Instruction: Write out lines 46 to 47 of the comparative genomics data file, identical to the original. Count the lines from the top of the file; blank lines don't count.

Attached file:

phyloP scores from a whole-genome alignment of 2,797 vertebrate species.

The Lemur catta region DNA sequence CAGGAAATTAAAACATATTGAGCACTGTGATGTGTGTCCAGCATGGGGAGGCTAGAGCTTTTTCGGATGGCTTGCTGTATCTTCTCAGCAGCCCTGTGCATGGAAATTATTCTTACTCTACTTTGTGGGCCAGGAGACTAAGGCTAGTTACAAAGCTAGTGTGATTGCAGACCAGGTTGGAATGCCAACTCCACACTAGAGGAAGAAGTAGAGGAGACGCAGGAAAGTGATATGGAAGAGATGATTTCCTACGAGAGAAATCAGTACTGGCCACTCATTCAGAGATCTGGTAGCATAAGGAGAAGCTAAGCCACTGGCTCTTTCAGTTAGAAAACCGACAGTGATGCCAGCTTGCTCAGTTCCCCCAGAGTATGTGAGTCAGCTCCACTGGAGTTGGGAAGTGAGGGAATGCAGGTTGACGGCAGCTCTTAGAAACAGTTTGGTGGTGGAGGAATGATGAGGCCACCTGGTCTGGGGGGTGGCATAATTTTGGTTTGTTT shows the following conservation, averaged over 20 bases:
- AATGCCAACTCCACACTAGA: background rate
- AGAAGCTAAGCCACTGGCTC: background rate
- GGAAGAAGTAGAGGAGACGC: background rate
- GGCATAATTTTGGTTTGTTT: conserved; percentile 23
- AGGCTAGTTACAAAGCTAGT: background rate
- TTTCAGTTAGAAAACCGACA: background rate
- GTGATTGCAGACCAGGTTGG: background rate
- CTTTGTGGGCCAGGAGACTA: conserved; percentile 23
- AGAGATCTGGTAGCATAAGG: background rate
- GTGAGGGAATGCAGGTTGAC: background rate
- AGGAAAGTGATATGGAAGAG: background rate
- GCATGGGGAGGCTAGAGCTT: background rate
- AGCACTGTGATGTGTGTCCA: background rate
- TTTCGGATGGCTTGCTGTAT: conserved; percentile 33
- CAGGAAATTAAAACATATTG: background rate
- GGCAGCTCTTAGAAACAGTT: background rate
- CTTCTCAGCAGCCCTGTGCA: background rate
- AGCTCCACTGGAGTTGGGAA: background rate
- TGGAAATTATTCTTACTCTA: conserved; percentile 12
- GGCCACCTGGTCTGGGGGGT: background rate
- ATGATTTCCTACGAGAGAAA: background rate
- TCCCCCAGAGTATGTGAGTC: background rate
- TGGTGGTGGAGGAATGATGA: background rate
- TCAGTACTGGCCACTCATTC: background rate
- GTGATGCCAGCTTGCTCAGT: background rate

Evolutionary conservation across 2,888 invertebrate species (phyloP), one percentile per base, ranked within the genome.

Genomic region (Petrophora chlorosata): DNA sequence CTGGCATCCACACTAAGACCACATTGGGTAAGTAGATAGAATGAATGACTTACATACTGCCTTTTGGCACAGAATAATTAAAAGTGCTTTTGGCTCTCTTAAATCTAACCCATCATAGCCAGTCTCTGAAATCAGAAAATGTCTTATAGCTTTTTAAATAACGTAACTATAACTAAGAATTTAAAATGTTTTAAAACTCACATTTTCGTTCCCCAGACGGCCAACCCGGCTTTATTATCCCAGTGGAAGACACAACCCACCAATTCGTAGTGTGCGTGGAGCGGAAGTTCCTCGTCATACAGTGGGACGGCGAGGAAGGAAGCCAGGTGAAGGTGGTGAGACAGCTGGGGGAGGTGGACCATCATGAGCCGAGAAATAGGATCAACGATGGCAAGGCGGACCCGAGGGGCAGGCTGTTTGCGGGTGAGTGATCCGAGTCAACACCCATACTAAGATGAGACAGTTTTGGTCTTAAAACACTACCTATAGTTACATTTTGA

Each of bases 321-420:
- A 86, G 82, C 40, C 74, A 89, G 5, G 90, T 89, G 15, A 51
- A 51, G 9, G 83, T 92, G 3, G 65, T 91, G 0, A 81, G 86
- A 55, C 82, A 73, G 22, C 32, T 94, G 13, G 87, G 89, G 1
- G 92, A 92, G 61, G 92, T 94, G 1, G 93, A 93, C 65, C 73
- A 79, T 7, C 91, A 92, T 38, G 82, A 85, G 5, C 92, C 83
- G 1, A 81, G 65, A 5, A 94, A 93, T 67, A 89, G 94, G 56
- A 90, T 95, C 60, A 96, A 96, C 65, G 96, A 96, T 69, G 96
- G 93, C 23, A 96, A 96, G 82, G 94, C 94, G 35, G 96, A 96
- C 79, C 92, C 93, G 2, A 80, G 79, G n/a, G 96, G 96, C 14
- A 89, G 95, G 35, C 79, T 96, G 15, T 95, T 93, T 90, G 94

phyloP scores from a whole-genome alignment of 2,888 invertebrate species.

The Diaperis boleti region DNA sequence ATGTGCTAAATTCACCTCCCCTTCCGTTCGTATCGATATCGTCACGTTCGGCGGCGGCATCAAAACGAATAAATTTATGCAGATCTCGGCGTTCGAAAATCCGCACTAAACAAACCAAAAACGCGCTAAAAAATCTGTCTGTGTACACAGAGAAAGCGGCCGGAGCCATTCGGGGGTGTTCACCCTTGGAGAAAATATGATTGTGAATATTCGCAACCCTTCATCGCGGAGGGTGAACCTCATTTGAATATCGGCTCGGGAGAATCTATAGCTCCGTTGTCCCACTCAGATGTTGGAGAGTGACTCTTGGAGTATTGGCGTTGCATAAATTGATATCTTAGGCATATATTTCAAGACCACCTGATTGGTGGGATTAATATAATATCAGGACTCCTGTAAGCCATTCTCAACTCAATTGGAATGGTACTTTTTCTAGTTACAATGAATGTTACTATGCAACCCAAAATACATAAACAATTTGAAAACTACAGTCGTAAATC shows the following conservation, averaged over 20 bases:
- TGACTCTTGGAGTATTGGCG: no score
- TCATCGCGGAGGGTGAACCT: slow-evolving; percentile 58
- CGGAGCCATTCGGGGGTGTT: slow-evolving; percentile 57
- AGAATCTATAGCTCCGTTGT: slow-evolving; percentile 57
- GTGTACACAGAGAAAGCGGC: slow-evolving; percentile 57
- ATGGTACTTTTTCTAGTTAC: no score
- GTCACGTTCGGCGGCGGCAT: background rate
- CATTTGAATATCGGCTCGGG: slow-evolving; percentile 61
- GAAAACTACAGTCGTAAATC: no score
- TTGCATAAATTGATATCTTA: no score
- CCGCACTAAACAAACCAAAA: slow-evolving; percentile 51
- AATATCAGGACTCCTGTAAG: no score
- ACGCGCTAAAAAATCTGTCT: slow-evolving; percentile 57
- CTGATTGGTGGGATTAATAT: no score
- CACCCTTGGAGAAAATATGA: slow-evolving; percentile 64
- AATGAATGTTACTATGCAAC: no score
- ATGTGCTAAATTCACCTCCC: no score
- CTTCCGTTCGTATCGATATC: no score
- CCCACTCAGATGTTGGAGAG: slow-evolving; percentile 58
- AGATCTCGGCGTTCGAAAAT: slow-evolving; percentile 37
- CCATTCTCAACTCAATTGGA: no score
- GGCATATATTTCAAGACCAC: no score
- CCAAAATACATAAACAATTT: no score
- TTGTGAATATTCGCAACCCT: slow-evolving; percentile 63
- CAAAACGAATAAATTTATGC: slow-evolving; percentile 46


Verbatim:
- AGAATCTATAGCTCCGTTGT: slow-evolving; percentile 57
- GTGTACACAGAGAAAGCGGC: slow-evolving; percentile 57